Just as the number of confirmed Coronavirus cases appeared to be leveling off in China, new diagnostic standards implemented in the province of Hubei means that yesterday’s figure of over 15,000 newly confirmed cases in a 24 hour period was almost nine times higher than the 1,638 cases reported the day before.
Whereas Chinese patients used to wait several days for the results of laboratory tests until being confirmed as carriers of the virus, as of yesterday authorities in the region now conduct a much faster assessment on the basis of symptoms and a CT lung scan.
The change comes after a social media campaign by a Wuhan doctor who pointed out the reliability and speed of the lung scans in detecting the virus.
This brings the worldwide total of confirmed cases to over 60,000, with the death toll exceeding 1,300 people.
The dean of the Chinese Academy of Medical Sciences Wang Chen told state media that the changed standards in testing were “extremely necessary” because the laboratory tests had not always been accurate.
“Many patients who appeared to be [infected with COVID-19] based on their epidemiological history, contact history and clinical symptoms were not able to test positive on the nucleic acid test, and were listed as ‘suspected cases,’” he said.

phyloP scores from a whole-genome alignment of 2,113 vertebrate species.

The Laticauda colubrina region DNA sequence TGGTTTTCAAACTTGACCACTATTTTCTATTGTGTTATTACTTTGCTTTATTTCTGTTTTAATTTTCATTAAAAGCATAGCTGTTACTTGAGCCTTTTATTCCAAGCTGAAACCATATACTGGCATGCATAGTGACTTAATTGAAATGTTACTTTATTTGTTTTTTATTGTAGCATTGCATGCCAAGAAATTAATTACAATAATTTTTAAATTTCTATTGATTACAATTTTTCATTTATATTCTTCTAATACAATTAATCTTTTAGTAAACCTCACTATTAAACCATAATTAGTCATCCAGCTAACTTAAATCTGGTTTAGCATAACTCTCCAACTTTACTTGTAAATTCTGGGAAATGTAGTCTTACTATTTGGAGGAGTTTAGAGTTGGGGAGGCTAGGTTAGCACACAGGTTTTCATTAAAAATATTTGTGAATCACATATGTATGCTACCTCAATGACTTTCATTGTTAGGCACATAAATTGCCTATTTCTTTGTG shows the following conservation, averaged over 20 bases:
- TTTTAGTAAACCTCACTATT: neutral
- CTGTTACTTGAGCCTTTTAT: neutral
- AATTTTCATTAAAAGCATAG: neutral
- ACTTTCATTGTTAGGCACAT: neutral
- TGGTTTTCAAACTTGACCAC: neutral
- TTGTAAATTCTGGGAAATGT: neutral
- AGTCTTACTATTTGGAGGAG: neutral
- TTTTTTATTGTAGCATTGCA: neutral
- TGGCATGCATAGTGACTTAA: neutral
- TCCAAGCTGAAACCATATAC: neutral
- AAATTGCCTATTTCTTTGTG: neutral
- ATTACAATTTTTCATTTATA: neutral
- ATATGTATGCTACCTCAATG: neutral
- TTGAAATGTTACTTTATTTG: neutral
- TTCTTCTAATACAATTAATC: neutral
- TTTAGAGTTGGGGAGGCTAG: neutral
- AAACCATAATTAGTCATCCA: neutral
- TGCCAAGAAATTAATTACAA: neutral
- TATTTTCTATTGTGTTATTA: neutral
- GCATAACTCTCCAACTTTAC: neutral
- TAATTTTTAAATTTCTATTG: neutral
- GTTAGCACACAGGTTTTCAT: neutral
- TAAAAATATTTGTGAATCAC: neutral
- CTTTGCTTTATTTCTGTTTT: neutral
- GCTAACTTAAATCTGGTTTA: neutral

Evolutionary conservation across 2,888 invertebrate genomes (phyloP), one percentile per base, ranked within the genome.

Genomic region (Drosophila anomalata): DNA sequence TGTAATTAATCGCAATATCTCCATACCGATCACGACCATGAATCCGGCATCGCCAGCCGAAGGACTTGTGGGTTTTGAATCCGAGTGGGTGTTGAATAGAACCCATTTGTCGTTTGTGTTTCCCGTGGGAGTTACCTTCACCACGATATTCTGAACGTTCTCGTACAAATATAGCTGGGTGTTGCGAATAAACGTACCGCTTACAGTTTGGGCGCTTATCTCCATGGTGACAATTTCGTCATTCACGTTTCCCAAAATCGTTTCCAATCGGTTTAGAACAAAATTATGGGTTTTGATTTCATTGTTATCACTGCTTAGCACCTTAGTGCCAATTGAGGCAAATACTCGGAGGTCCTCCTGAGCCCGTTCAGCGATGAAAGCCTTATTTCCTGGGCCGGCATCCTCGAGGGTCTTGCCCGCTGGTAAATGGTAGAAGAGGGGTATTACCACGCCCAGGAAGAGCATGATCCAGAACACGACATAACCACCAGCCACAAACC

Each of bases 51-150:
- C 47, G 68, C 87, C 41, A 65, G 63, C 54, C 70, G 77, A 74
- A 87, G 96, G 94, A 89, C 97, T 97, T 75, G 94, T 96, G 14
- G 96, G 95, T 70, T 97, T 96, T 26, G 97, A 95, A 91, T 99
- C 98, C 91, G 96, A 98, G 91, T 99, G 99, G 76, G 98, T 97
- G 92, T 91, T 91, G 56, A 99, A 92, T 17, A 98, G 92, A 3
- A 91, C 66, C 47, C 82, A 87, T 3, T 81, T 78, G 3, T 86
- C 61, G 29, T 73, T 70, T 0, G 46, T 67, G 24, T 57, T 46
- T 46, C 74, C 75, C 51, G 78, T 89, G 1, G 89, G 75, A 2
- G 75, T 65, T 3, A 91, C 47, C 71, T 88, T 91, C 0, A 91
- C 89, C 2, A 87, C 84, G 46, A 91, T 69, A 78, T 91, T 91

Many sick people, among them suspected carriers, also reported being turned away from Wuhan hospitals because of overcrowding or test results not having returned, leaving an increased risk of contagion among the public.
The prospect of forced isolation also means some likely carriers are trying to evade the door-to-door inspections of health officials.
Whilst the rate of confirmations had been slowing, Chinese officials will now have to contend with a virus that shows no sign of containment, and continues to cause significant social and economic upheaval in the country.
The new reporting standards however have only been mandated in Hubei, not the rest of China, leading many to fear the problem could be even bigger than yesterday’s figures suggest.
The coronavirus itself is proving highly contagious, more so than SARS and MERS, spreading easily from one carrier to dozens of others, with scientists still trying to track the many ways in which it appears to travel.